STEUBENVILLE - Ohio Sen. Lou Gentile wants Ohio General Assembly members to support proposed federal legislation aimed at protecting coal miners' pension benefits.
Gentile, D-Steubenville, has introduced Senate Concurrent Resolution 11, urging the "Congress of the United States pass the Coalfield Accountability and Retired Employee Act."
The federal Senate Bill 468, aka the "CARE Act," was introduced in the U.S. Senate on March 6 by Sens. Jay Rockefeller and Joe Manchin, both D-W.Va., and Sherrod Brown, D-Ohio, along with Elizabeth Warren, D-Mass.
The measure would amend the Surface Mining Control and Reclamation Act to transfer funds in excess of the amounts needed to meet existing obligations of the pension plan and prevent its insolvency. It was introduced after Patriot Coal Co. - with operations in West Virginia - filed for bankruptcy and sought to reduce or eliminate its benefit obligations to retirees.
That action would affect more than 2,000 retired miners and their dependents, according to the senators.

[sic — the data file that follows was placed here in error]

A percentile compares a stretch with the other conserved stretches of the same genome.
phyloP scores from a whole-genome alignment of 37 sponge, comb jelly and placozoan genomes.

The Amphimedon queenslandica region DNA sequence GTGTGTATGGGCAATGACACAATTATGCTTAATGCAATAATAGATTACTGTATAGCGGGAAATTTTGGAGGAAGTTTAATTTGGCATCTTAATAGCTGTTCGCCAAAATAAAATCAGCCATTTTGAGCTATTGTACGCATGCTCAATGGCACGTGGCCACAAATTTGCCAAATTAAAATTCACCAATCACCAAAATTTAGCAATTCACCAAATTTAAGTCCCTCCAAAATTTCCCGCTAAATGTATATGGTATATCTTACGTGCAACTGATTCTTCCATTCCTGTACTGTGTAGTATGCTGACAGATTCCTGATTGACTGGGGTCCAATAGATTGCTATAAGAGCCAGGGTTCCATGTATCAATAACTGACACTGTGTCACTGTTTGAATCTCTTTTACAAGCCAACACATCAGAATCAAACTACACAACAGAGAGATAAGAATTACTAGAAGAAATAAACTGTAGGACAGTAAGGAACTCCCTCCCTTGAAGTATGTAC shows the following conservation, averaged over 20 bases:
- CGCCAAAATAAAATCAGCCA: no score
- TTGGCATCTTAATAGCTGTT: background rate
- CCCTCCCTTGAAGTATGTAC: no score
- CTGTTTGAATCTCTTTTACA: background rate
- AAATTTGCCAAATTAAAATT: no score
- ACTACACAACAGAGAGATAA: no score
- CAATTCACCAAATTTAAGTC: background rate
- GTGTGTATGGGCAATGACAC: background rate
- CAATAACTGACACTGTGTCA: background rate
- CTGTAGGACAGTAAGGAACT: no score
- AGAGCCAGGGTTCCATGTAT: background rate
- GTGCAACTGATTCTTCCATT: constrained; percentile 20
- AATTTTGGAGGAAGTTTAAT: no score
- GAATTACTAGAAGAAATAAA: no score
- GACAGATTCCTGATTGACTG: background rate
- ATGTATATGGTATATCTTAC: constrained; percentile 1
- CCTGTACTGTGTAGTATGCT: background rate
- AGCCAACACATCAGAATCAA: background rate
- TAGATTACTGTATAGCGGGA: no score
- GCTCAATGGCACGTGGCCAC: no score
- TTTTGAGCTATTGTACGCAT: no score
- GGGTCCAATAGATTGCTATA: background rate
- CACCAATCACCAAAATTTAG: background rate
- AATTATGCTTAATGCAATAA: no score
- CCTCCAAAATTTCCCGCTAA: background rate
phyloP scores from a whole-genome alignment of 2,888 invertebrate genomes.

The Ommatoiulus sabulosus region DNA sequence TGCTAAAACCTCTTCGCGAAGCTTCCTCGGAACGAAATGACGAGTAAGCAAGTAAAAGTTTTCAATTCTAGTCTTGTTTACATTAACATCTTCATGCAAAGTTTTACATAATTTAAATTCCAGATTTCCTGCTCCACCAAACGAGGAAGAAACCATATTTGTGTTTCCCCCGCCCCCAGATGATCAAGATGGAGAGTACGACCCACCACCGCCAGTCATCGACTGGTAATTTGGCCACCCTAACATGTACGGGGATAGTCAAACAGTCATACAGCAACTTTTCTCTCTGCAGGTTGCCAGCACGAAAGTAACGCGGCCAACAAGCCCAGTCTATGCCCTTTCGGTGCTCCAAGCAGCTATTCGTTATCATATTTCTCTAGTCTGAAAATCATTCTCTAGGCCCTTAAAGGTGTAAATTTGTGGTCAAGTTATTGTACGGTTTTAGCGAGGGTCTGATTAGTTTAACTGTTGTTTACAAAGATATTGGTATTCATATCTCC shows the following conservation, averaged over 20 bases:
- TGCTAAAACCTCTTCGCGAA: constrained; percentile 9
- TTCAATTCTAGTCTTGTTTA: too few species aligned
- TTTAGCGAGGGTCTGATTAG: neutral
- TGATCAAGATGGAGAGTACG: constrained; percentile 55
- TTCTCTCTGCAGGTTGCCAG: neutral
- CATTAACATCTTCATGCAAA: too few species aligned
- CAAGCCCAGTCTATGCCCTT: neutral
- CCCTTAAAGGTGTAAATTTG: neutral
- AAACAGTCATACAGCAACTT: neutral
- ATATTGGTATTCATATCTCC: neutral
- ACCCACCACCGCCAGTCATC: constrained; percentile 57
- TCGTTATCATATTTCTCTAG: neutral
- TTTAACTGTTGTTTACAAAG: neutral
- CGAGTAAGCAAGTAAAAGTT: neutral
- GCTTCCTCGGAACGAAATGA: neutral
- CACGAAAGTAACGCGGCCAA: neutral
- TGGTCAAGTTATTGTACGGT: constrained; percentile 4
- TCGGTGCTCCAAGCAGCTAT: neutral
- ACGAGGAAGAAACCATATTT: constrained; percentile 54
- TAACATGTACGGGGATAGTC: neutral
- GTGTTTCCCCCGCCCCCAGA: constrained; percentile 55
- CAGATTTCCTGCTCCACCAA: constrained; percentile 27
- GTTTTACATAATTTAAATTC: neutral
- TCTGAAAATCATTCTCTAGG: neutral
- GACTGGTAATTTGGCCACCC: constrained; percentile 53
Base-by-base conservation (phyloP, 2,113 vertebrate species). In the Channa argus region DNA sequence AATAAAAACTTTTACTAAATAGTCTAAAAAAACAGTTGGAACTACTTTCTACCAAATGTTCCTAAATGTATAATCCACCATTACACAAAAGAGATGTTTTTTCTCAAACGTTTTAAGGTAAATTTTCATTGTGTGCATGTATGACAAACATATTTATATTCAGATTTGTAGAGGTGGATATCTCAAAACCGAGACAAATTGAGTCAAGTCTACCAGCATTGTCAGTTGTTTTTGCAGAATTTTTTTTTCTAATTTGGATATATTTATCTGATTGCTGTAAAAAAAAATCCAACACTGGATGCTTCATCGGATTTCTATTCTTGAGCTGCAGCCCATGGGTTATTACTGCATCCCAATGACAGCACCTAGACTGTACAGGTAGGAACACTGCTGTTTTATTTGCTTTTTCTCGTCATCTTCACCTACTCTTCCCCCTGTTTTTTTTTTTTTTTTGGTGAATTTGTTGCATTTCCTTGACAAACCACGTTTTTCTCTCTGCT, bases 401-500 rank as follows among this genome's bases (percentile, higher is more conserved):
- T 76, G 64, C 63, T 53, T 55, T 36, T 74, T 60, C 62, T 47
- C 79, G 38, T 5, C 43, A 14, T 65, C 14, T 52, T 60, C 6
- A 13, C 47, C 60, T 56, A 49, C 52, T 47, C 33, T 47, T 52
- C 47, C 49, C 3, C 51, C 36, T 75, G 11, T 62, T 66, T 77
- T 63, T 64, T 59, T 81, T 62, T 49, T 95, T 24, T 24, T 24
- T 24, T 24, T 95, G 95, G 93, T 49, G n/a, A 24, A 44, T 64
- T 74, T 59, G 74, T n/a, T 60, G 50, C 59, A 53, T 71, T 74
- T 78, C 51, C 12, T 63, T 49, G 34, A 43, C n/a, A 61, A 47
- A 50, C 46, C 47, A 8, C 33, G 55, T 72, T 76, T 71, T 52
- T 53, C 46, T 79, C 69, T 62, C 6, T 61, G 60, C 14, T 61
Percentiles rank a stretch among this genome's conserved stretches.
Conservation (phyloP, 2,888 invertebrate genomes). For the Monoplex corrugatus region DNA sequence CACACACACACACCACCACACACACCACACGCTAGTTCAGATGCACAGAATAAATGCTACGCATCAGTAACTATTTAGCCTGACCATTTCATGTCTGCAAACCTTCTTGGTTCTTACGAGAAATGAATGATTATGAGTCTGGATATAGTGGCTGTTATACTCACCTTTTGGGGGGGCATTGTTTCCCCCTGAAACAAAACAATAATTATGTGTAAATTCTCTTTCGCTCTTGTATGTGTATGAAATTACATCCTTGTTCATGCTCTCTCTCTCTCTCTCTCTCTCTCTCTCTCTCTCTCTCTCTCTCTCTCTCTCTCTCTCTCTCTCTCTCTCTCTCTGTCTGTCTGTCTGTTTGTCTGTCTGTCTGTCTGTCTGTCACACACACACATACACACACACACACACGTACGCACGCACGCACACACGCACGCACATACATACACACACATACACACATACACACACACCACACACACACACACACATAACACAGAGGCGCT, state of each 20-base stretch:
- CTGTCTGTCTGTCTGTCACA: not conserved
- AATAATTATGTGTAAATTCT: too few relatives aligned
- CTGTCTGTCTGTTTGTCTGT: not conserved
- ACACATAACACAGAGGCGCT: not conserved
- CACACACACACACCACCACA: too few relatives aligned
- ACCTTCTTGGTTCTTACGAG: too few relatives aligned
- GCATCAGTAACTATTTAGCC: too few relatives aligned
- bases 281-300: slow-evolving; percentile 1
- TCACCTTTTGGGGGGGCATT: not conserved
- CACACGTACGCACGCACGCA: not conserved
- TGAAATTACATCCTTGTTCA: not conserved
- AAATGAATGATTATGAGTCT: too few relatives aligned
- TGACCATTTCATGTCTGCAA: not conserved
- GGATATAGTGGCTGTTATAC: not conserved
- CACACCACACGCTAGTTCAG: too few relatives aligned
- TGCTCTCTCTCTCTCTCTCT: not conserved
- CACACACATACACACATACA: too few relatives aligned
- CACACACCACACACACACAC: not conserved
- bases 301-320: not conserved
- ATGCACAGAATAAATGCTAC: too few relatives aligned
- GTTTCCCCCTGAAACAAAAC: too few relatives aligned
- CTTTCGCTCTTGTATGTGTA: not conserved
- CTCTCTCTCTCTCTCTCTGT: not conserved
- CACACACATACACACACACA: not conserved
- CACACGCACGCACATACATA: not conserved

According to information provided by the senators, some retirees are facing uncertainty because the UMWA's 1974 pension plan is severely underfunded and on the road to insolvency because of the 2008 financial crisis.
The 1974 plan covers more than 100,000 mineworkers - including more than 35,000 West Virginians and hundreds of Ohioans.
The proposed bill would make Patriot beneficiaries and others who lose health care benefits due to bankruptcy or insolvency of their employer eligible for the 1992 benefit plan, created under the Coal Act of 1992 - and shored up by funds from the Abandoned Mine Land Fund.
Companies that originally promised workers benefits still would be held accountable for the costs, but additional funding from the Abandoned Mine Land Fund would be available if needed under the proposed legislation.
SB 468 sits before the Senate Finance Committee in Washington.
Gentile said his legislation is a way lawmakers in Columbus can show their support "for coal miners and their families who rely on pension benefits," as well as for the efforts of the U.S. Senate.
"This legislation in the Senate is a good step," Gentile said. "Companies and corporations have responsibilities to their workers, and corporations shouldn't be allowed to get out of those responsibilities. They've made promises to their workers, and they're not asking for anything not promised to them.
"In the event of insolvency, these companies just can't walk away from liabilities," Gentile said. "But if they do, we have to make sure everything is being done to assure the pensions."